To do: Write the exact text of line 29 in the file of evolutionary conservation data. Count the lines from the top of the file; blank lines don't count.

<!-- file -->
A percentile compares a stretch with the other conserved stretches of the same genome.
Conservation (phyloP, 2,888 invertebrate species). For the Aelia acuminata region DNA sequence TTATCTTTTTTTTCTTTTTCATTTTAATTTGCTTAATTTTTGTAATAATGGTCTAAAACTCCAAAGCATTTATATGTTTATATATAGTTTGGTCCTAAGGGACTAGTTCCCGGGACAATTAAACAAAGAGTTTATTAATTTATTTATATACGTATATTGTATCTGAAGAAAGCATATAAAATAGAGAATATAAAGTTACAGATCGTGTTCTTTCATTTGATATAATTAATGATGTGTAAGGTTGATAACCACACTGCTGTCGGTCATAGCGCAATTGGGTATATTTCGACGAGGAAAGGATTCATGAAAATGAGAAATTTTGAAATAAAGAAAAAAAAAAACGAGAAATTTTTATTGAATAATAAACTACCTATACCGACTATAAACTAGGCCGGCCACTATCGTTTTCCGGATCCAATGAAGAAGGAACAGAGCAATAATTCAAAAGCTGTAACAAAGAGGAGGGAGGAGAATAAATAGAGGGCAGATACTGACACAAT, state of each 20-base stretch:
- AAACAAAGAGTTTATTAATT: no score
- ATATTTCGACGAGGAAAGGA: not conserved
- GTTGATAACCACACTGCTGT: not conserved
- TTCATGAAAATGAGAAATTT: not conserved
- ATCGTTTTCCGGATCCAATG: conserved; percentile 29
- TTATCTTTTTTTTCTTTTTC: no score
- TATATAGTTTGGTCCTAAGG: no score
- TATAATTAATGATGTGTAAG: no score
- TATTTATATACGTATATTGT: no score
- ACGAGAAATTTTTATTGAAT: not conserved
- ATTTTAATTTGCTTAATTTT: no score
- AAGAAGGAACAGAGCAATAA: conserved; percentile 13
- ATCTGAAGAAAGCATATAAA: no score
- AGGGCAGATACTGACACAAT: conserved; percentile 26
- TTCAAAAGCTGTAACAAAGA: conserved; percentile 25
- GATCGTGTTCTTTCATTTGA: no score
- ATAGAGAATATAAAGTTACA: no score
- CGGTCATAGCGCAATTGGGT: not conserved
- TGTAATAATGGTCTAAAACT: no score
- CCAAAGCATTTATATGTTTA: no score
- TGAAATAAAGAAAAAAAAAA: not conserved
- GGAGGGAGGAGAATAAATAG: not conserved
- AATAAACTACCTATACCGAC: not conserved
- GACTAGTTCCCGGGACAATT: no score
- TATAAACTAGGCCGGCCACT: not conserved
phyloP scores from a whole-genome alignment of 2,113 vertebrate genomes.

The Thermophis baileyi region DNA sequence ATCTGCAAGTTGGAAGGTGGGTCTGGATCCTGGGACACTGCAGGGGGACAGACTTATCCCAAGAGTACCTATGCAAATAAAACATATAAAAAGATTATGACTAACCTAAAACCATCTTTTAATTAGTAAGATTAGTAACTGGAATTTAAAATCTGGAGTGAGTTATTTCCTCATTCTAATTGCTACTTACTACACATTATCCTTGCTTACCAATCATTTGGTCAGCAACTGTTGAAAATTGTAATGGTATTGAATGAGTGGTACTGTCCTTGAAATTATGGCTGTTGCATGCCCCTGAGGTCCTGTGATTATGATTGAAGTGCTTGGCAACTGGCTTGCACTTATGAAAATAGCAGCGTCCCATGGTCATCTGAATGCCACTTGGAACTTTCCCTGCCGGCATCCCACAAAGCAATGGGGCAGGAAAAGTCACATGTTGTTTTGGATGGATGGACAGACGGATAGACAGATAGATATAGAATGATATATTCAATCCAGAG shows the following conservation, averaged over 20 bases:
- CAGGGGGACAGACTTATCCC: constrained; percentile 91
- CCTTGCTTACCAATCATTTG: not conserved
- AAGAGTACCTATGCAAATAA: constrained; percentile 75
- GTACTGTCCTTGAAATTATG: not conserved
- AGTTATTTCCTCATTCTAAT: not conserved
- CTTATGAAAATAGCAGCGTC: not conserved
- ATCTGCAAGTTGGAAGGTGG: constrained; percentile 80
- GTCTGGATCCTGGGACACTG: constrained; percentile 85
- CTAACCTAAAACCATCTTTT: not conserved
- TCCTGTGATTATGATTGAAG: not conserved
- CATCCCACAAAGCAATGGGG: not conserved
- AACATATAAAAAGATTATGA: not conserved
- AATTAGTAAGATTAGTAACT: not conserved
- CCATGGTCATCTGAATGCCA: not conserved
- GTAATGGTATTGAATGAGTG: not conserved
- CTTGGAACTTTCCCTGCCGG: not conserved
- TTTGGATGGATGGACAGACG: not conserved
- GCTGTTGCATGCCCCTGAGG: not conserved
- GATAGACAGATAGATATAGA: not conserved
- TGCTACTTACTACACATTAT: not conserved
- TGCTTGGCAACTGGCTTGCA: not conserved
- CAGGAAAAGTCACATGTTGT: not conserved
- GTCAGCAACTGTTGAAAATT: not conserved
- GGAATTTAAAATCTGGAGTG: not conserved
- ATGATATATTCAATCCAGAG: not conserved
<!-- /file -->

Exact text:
The Thermophis baileyi region DNA sequence ATCTGCAAGTTGGAAGGTGGGTCTGGATCCTGGGACACTGCAGGGGGACAGACTTATCCCAAGAGTACCTATGCAAATAAAACATATAAAAAGATTATGACTAACCTAAAACCATCTTTTAATTAGTAAGATTAGTAACTGGAATTTAAAATCTGGAGTGAGTTATTTCCTCATTCTAATTGCTACTTACTACACATTATCCTTGCTTACCAATCATTTGGTCAGCAACTGTTGAAAATTGTAATGGTATTGAATGAGTGGTACTGTCCTTGAAATTATGGCTGTTGCATGCCCCTGAGGTCCTGTGATTATGATTGAAGTGCTTGGCAACTGGCTTGCACTTATGAAAATAGCAGCGTCCCATGGTCATCTGAATGCCACTTGGAACTTTCCCTGCCGGCATCCCACAAAGCAATGGGGCAGGAAAAGTCACATGTTGTTTTGGATGGATGGACAGACGGATAGACAGATAGATATAGAATGATATATTCAATCCAGAG shows the following conservation, averaged over 20 bases: